Next week, Mathias Mølbak Ingholt, a PhD student at PandemiX Center, Department of Science and Environment, Roskilde University, Denmark will present in our webinar series:
Occupational characteristics and spatial differences during an intermittent fever epidemic in early 19th century Denmark.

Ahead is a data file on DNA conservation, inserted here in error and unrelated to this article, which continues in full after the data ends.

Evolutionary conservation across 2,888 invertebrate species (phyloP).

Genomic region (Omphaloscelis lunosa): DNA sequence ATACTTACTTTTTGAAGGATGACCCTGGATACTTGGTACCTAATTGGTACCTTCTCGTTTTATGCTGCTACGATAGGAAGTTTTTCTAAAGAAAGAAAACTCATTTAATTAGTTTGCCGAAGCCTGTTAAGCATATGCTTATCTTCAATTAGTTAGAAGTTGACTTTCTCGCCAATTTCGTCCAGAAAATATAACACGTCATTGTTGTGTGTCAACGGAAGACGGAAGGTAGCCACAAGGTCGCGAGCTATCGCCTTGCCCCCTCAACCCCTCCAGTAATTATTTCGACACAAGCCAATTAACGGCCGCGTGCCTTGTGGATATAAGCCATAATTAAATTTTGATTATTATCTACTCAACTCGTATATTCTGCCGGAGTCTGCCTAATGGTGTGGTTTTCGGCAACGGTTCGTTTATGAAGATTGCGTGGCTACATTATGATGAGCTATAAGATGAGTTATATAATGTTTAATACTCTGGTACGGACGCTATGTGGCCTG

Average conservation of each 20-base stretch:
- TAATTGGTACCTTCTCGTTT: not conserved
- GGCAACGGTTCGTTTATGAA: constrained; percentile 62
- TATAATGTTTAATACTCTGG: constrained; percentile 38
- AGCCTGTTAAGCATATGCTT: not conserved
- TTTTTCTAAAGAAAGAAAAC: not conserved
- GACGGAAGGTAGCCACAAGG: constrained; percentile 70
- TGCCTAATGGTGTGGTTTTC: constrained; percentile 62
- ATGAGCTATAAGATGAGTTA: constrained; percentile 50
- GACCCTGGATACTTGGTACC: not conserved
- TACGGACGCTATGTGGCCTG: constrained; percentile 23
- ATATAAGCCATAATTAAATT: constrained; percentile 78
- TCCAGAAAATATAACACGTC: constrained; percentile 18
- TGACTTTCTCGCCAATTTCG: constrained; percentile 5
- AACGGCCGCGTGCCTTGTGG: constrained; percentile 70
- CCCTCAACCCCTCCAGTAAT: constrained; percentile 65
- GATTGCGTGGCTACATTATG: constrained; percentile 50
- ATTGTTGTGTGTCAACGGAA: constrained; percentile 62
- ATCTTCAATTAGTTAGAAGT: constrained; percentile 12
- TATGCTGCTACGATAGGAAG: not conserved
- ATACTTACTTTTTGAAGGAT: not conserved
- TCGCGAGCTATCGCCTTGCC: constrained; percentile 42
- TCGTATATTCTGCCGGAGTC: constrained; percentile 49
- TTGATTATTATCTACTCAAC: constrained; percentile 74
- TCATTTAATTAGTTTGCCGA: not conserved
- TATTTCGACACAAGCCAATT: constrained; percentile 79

In the 1780’s, the high-mortality regime with frequent mortality shocks in the form of epidemics, famines and wars ended in Denmark. The 19th century is characterized as a century of declining infant- and child mortality, improving life expectancy and population growth. One event however contradicts this overall pattern: a mortality crisis in eastern Denmark that began in 1826 and ended in an explosive epidemic in the late summer and fall of 1831. In some villages, over 10% of the population died, and case fatality rates were as high as 60% some places. The epidemic began at the same time across larger geographical areas, and there is no traceable diffusion. In its time, it was labelled an “intermittent fever” epidemic – a diagnosis later associated with malaria. The theory of malaria has however been rebuked, and it has instead been suggested that it was a mass-infection of mold (Manniche, 1997). Despite being a demographic anomaly reminiscent of the high-mortality regime, the epidemic remains understudied by demographers. In this article, I study the spatial differences in mortality during the epidemic and the occupational characteristics of its victims.